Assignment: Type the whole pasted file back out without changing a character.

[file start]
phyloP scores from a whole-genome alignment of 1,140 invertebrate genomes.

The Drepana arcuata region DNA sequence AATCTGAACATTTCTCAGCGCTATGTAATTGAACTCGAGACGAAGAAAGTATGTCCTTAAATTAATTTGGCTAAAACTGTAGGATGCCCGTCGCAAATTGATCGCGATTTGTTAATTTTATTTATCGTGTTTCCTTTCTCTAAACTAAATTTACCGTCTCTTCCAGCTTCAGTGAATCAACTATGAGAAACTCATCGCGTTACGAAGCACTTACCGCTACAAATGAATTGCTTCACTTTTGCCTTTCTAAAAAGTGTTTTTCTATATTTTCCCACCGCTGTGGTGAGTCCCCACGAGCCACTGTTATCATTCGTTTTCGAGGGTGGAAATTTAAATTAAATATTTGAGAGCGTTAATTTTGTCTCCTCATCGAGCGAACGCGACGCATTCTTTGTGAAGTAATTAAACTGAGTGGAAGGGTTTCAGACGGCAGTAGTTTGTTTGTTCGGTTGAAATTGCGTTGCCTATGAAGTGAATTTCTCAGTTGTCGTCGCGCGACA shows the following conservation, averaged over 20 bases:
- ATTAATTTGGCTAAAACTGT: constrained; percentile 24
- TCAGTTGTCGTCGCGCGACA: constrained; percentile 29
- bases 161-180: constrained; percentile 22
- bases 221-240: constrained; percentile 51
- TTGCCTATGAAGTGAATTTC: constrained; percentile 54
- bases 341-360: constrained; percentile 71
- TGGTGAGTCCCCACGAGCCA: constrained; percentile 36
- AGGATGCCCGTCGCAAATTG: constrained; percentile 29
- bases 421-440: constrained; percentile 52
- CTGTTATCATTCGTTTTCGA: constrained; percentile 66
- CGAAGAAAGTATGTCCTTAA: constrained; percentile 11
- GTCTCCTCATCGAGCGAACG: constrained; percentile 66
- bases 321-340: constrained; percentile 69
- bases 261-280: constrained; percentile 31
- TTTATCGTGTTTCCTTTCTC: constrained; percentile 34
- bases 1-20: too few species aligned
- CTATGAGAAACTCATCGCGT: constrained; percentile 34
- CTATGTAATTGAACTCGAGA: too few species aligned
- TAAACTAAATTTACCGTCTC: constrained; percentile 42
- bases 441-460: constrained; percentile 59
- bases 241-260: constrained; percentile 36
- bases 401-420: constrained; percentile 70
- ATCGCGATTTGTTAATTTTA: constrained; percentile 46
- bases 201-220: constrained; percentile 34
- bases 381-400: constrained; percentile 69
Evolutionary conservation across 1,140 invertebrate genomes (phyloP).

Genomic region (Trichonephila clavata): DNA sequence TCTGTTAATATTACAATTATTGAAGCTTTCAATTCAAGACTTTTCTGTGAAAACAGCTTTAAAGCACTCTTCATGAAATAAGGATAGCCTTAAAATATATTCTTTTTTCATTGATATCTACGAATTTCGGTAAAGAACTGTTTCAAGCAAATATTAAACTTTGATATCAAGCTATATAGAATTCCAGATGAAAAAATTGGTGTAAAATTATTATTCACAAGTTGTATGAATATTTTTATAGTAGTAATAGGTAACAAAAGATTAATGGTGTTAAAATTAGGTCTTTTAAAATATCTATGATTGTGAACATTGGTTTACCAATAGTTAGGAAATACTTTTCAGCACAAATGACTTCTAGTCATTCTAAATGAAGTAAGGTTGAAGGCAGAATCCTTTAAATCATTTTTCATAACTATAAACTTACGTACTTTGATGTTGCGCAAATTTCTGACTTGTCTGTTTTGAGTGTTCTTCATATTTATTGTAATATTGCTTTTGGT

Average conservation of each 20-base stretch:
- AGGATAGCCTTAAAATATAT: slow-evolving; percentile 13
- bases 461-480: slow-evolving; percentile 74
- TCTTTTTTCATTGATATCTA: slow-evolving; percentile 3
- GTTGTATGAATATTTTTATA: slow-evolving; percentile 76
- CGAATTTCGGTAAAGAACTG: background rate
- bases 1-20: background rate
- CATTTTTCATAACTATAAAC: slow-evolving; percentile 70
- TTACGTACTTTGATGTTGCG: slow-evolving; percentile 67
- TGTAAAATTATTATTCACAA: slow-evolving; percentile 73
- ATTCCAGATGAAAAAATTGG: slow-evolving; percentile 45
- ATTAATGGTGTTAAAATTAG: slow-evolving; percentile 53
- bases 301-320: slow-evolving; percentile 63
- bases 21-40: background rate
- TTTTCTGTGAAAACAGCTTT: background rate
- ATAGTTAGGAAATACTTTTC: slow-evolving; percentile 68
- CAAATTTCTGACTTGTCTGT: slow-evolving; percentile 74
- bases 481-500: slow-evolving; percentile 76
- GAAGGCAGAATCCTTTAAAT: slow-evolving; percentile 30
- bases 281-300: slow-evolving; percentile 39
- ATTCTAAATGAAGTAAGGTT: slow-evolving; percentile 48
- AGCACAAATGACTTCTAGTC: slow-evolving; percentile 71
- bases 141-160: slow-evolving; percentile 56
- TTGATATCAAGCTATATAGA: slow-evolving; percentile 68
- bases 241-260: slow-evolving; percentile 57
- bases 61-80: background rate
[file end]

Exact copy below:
phyloP scores from a whole-genome alignment of 1,140 invertebrate genomes.

The Drepana arcuata region DNA sequence AATCTGAACATTTCTCAGCGCTATGTAATTGAACTCGAGACGAAGAAAGTATGTCCTTAAATTAATTTGGCTAAAACTGTAGGATGCCCGTCGCAAATTGATCGCGATTTGTTAATTTTATTTATCGTGTTTCCTTTCTCTAAACTAAATTTACCGTCTCTTCCAGCTTCAGTGAATCAACTATGAGAAACTCATCGCGTTACGAAGCACTTACCGCTACAAATGAATTGCTTCACTTTTGCCTTTCTAAAAAGTGTTTTTCTATATTTTCCCACCGCTGTGGTGAGTCCCCACGAGCCACTGTTATCATTCGTTTTCGAGGGTGGAAATTTAAATTAAATATTTGAGAGCGTTAATTTTGTCTCCTCATCGAGCGAACGCGACGCATTCTTTGTGAAGTAATTAAACTGAGTGGAAGGGTTTCAGACGGCAGTAGTTTGTTTGTTCGGTTGAAATTGCGTTGCCTATGAAGTGAATTTCTCAGTTGTCGTCGCGCGACA shows the following conservation, averaged over 20 bases:
- ATTAATTTGGCTAAAACTGT: constrained; percentile 24
- TCAGTTGTCGTCGCGCGACA: constrained; percentile 29
- bases 161-180: constrained; percentile 22
- bases 221-240: constrained; percentile 51
- TTGCCTATGAAGTGAATTTC: constrained; percentile 54
- bases 341-360: constrained; percentile 71
- TGGTGAGTCCCCACGAGCCA: constrained; percentile 36
- AGGATGCCCGTCGCAAATTG: constrained; percentile 29
- bases 421-440: constrained; percentile 52
- CTGTTATCATTCGTTTTCGA: constrained; percentile 66
- CGAAGAAAGTATGTCCTTAA: constrained; percentile 11
- GTCTCCTCATCGAGCGAACG: constrained; percentile 66
- bases 321-340: constrained; percentile 69
- bases 261-280: constrained; percentile 31
- TTTATCGTGTTTCCTTTCTC: constrained; percentile 34
- bases 1-20: too few species aligned
- CTATGAGAAACTCATCGCGT: constrained; percentile 34
- CTATGTAATTGAACTCGAGA: too few species aligned
- TAAACTAAATTTACCGTCTC: constrained; percentile 42
- bases 441-460: constrained; percentile 59
- bases 241-260: constrained; percentile 36
- bases 401-420: constrained; percentile 70
- ATCGCGATTTGTTAATTTTA: constrained; percentile 46
- bases 201-220: constrained; percentile 34
- bases 381-400: constrained; percentile 69
Evolutionary conservation across 1,140 invertebrate genomes (phyloP).

Genomic region (Trichonephila clavata): DNA sequence TCTGTTAATATTACAATTATTGAAGCTTTCAATTCAAGACTTTTCTGTGAAAACAGCTTTAAAGCACTCTTCATGAAATAAGGATAGCCTTAAAATATATTCTTTTTTCATTGATATCTACGAATTTCGGTAAAGAACTGTTTCAAGCAAATATTAAACTTTGATATCAAGCTATATAGAATTCCAGATGAAAAAATTGGTGTAAAATTATTATTCACAAGTTGTATGAATATTTTTATAGTAGTAATAGGTAACAAAAGATTAATGGTGTTAAAATTAGGTCTTTTAAAATATCTATGATTGTGAACATTGGTTTACCAATAGTTAGGAAATACTTTTCAGCACAAATGACTTCTAGTCATTCTAAATGAAGTAAGGTTGAAGGCAGAATCCTTTAAATCATTTTTCATAACTATAAACTTACGTACTTTGATGTTGCGCAAATTTCTGACTTGTCTGTTTTGAGTGTTCTTCATATTTATTGTAATATTGCTTTTGGT

Average conservation of each 20-base stretch:
- AGGATAGCCTTAAAATATAT: slow-evolving; percentile 13
- bases 461-480: slow-evolving; percentile 74
- TCTTTTTTCATTGATATCTA: slow-evolving; percentile 3
- GTTGTATGAATATTTTTATA: slow-evolving; percentile 76
- CGAATTTCGGTAAAGAACTG: background rate
- bases 1-20: background rate
- CATTTTTCATAACTATAAAC: slow-evolving; percentile 70
- TTACGTACTTTGATGTTGCG: slow-evolving; percentile 67
- TGTAAAATTATTATTCACAA: slow-evolving; percentile 73
- ATTCCAGATGAAAAAATTGG: slow-evolving; percentile 45
- ATTAATGGTGTTAAAATTAG: slow-evolving; percentile 53
- bases 301-320: slow-evolving; percentile 63
- bases 21-40: background rate
- TTTTCTGTGAAAACAGCTTT: background rate
- ATAGTTAGGAAATACTTTTC: slow-evolving; percentile 68
- CAAATTTCTGACTTGTCTGT: slow-evolving; percentile 74
- bases 481-500: slow-evolving; percentile 76
- GAAGGCAGAATCCTTTAAAT: slow-evolving; percentile 30
- bases 281-300: slow-evolving; percentile 39
- ATTCTAAATGAAGTAAGGTT: slow-evolving; percentile 48
- AGCACAAATGACTTCTAGTC: slow-evolving; percentile 71
- bases 141-160: slow-evolving; percentile 56
- TTGATATCAAGCTATATAGA: slow-evolving; percentile 68
- bases 241-260: slow-evolving; percentile 57
- bases 61-80: background rate